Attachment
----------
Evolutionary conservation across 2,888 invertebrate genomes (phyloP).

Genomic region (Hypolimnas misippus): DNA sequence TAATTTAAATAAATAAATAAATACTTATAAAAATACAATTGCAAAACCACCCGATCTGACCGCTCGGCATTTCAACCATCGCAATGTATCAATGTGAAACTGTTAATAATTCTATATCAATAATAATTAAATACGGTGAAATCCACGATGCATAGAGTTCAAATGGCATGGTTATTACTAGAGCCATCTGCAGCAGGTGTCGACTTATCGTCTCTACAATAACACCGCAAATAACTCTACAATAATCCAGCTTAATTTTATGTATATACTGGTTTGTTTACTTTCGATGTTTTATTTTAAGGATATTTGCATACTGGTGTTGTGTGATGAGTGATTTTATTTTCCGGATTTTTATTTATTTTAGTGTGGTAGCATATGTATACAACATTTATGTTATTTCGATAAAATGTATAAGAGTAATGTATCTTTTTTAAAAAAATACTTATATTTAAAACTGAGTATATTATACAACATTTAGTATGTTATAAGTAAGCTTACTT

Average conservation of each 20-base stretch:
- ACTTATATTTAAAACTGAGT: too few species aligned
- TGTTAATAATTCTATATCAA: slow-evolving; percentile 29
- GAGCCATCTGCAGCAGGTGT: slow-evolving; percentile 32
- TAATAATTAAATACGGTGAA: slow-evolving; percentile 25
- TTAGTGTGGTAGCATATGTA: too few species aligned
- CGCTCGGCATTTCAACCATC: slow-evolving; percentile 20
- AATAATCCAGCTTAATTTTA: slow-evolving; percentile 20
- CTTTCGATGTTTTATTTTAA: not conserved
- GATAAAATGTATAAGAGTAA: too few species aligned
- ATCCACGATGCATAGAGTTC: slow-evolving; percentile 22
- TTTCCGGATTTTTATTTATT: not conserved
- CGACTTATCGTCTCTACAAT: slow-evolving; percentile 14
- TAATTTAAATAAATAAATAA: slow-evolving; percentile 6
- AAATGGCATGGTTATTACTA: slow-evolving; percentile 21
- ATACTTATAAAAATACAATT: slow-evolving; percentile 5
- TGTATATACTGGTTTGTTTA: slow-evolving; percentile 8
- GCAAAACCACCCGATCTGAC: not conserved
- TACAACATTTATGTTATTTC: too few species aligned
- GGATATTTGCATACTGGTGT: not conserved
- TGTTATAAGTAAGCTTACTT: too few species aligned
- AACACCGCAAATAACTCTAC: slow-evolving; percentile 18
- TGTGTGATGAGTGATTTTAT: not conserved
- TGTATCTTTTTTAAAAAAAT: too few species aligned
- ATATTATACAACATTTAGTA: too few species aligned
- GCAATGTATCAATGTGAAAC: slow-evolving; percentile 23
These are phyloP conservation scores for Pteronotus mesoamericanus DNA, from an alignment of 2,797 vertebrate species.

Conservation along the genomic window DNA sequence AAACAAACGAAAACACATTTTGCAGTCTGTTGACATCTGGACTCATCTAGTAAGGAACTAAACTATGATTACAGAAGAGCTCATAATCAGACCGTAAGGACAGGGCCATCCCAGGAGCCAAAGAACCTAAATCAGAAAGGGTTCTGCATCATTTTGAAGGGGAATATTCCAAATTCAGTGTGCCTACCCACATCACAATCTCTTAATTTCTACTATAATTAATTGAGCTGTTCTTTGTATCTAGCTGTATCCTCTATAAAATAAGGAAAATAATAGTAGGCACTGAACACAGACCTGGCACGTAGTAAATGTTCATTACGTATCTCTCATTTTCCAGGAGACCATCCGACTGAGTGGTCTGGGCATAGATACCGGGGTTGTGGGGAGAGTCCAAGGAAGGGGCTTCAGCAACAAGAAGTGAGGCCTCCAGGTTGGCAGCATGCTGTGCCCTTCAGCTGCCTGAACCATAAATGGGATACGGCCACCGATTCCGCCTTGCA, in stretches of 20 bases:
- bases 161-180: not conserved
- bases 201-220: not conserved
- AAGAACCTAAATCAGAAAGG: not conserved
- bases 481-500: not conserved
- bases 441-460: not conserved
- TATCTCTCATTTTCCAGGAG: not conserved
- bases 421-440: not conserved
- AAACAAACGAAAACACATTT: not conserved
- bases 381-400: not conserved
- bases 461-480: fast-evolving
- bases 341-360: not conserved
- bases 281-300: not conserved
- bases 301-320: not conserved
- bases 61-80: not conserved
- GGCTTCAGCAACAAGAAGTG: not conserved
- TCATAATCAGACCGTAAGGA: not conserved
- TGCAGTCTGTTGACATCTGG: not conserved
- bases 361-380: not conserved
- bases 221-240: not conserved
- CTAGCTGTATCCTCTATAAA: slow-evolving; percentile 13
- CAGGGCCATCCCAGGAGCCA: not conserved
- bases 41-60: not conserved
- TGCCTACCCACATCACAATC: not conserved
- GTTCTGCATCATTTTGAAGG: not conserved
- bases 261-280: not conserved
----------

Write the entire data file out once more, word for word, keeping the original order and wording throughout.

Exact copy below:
Evolutionary conservation across 2,888 invertebrate genomes (phyloP).

Genomic region (Hypolimnas misippus): DNA sequence TAATTTAAATAAATAAATAAATACTTATAAAAATACAATTGCAAAACCACCCGATCTGACCGCTCGGCATTTCAACCATCGCAATGTATCAATGTGAAACTGTTAATAATTCTATATCAATAATAATTAAATACGGTGAAATCCACGATGCATAGAGTTCAAATGGCATGGTTATTACTAGAGCCATCTGCAGCAGGTGTCGACTTATCGTCTCTACAATAACACCGCAAATAACTCTACAATAATCCAGCTTAATTTTATGTATATACTGGTTTGTTTACTTTCGATGTTTTATTTTAAGGATATTTGCATACTGGTGTTGTGTGATGAGTGATTTTATTTTCCGGATTTTTATTTATTTTAGTGTGGTAGCATATGTATACAACATTTATGTTATTTCGATAAAATGTATAAGAGTAATGTATCTTTTTTAAAAAAATACTTATATTTAAAACTGAGTATATTATACAACATTTAGTATGTTATAAGTAAGCTTACTT

Average conservation of each 20-base stretch:
- ACTTATATTTAAAACTGAGT: too few species aligned
- TGTTAATAATTCTATATCAA: slow-evolving; percentile 29
- GAGCCATCTGCAGCAGGTGT: slow-evolving; percentile 32
- TAATAATTAAATACGGTGAA: slow-evolving; percentile 25
- TTAGTGTGGTAGCATATGTA: too few species aligned
- CGCTCGGCATTTCAACCATC: slow-evolving; percentile 20
- AATAATCCAGCTTAATTTTA: slow-evolving; percentile 20
- CTTTCGATGTTTTATTTTAA: not conserved
- GATAAAATGTATAAGAGTAA: too few species aligned
- ATCCACGATGCATAGAGTTC: slow-evolving; percentile 22
- TTTCCGGATTTTTATTTATT: not conserved
- CGACTTATCGTCTCTACAAT: slow-evolving; percentile 14
- TAATTTAAATAAATAAATAA: slow-evolving; percentile 6
- AAATGGCATGGTTATTACTA: slow-evolving; percentile 21
- ATACTTATAAAAATACAATT: slow-evolving; percentile 5
- TGTATATACTGGTTTGTTTA: slow-evolving; percentile 8
- GCAAAACCACCCGATCTGAC: not conserved
- TACAACATTTATGTTATTTC: too few species aligned
- GGATATTTGCATACTGGTGT: not conserved
- TGTTATAAGTAAGCTTACTT: too few species aligned
- AACACCGCAAATAACTCTAC: slow-evolving; percentile 18
- TGTGTGATGAGTGATTTTAT: not conserved
- TGTATCTTTTTTAAAAAAAT: too few species aligned
- ATATTATACAACATTTAGTA: too few species aligned
- GCAATGTATCAATGTGAAAC: slow-evolving; percentile 23
These are phyloP conservation scores for Pteronotus mesoamericanus DNA, from an alignment of 2,797 vertebrate species.

Conservation along the genomic window DNA sequence AAACAAACGAAAACACATTTTGCAGTCTGTTGACATCTGGACTCATCTAGTAAGGAACTAAACTATGATTACAGAAGAGCTCATAATCAGACCGTAAGGACAGGGCCATCCCAGGAGCCAAAGAACCTAAATCAGAAAGGGTTCTGCATCATTTTGAAGGGGAATATTCCAAATTCAGTGTGCCTACCCACATCACAATCTCTTAATTTCTACTATAATTAATTGAGCTGTTCTTTGTATCTAGCTGTATCCTCTATAAAATAAGGAAAATAATAGTAGGCACTGAACACAGACCTGGCACGTAGTAAATGTTCATTACGTATCTCTCATTTTCCAGGAGACCATCCGACTGAGTGGTCTGGGCATAGATACCGGGGTTGTGGGGAGAGTCCAAGGAAGGGGCTTCAGCAACAAGAAGTGAGGCCTCCAGGTTGGCAGCATGCTGTGCCCTTCAGCTGCCTGAACCATAAATGGGATACGGCCACCGATTCCGCCTTGCA, in stretches of 20 bases:
- bases 161-180: not conserved
- bases 201-220: not conserved
- AAGAACCTAAATCAGAAAGG: not conserved
- bases 481-500: not conserved
- bases 441-460: not conserved
- TATCTCTCATTTTCCAGGAG: not conserved
- bases 421-440: not conserved
- AAACAAACGAAAACACATTT: not conserved
- bases 381-400: not conserved
- bases 461-480: fast-evolving
- bases 341-360: not conserved
- bases 281-300: not conserved
- bases 301-320: not conserved
- bases 61-80: not conserved
- GGCTTCAGCAACAAGAAGTG: not conserved
- TCATAATCAGACCGTAAGGA: not conserved
- TGCAGTCTGTTGACATCTGG: not conserved
- bases 361-380: not conserved
- bases 221-240: not conserved
- CTAGCTGTATCCTCTATAAA: slow-evolving; percentile 13
- CAGGGCCATCCCAGGAGCCA: not conserved
- bases 41-60: not conserved
- TGCCTACCCACATCACAATC: not conserved
- GTTCTGCATCATTTTGAAGG: not conserved
- bases 261-280: not conserved